I also really like this investigation from the Math Teacher's Circle Network: https://www.mathteacherscircle.org/news/mtc-magazine/s2018/touching-infinity/ on countable infinite sets. I have to spend some time thinking about it but it looks quite promising.

of dominos.

The students demonstrated two different methods which was good. Most approaches end up with a triangular table since when you calculate the combinations you often end up with n pips | m pips and m pips | n pips which are the same domino. I'm trying to elicit more questions from the other kids. This time it worked well when I asked "Does anyone have any questions about X's diagram and how X did ...." I also spent some time modelling asking questions about their strategies and why they had created the triangles to draw this out.

Once done we participated in the third MOEMS olympiad. My feeling is this was the most unbalanced of the set so far. The starter questions were all fairly easy and they gave a hint that unwound most of the complexity of one of them and then it ended with a really interesting

Diophantine fraction equation that was quite a bit more difficult to do. One followup question I have for myself: is even in cases that simplify is it enough to consider just the factors of the denominator of a sum i.e. if K1 / A + K2 / B = K3/K4 where all the cases are constant.

Finally I chose another AMC based question for the Problem of the Week:

https://drive.google.com/open?id=1N4HaNYRjwhhSSYq9UqMZNyBvqaL2w65UFIjV83z3G6Y

Overall everything ran well but it was not my most inventive day which was probably just as well since I felt very low energy at points.

The next day, one of the teachers at Lakeside graciously let me send a few students over to take AMC10. I couldn't justify the cost to do this on site for so few students. In the future, I'm hoping with more eight graders this might change. At any rate, this was fun for me. I had the three kids take a practice test first to make sure this was a reasonable move. My goal was for everyone to get at least 6-10 answers correct. What I don't want to happen is for kids to go and get so few questions correct that the entire experience is discouraging. I've also been feeding more sample questions from AMC10 as problems of the week. Generally, given enough time they often make really good exercises. The kids reported this year's test was a bit harder than the practice versions so I'm cautiously awaiting the official results.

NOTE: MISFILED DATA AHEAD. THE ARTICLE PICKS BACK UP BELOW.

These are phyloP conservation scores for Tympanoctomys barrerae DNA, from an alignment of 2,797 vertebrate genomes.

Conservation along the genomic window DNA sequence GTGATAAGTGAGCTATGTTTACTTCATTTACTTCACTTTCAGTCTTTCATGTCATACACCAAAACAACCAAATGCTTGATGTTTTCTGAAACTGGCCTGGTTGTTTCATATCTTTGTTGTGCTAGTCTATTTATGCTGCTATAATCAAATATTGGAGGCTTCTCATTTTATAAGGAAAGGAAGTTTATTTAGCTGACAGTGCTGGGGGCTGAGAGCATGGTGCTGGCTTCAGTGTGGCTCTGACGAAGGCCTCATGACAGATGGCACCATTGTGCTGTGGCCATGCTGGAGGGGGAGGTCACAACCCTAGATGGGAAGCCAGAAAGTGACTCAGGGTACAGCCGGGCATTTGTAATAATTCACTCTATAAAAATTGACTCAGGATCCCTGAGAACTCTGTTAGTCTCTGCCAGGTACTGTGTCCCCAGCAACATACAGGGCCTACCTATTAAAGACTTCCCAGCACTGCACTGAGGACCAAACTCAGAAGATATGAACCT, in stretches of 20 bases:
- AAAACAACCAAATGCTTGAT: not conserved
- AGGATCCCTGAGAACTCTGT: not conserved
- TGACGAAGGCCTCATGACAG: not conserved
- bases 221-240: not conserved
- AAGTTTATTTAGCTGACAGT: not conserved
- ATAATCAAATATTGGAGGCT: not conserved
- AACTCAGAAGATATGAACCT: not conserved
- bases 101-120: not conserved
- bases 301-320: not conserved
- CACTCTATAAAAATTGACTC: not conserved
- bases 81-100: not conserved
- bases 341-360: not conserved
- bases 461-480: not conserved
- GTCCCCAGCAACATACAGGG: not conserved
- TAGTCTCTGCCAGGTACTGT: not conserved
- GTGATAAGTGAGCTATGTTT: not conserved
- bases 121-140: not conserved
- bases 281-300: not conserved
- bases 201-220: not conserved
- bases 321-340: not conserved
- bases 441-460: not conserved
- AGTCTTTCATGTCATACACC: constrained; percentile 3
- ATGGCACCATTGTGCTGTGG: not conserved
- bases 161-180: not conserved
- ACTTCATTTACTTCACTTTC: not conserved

Looking forward: next week is going to be real fun. One of the professors from UW, Jayadev Athreya is coming to give a guest talk to the kids on Farey sequences (which by coincidence we didn't quite get to on: http://mymathclub.blogspot.com/2017/11/1128-egyptian-fractions.html.

#### Resource Investigations

I just learned about the MoMath Rosenthal prize winners https://momath.org/rosenthal-prize/ I'm going to look through the sample lessons to see if there is anything that is usable in our context. By that I mean far enough off the beaten curriculum track.I also really like this investigation from the Math Teacher's Circle Network: https://www.mathteacherscircle.org/news/mtc-magazine/s2018/touching-infinity/ on countable infinite sets. I have to spend some time thinking about it but it looks quite promising.

## No comments:

## Post a Comment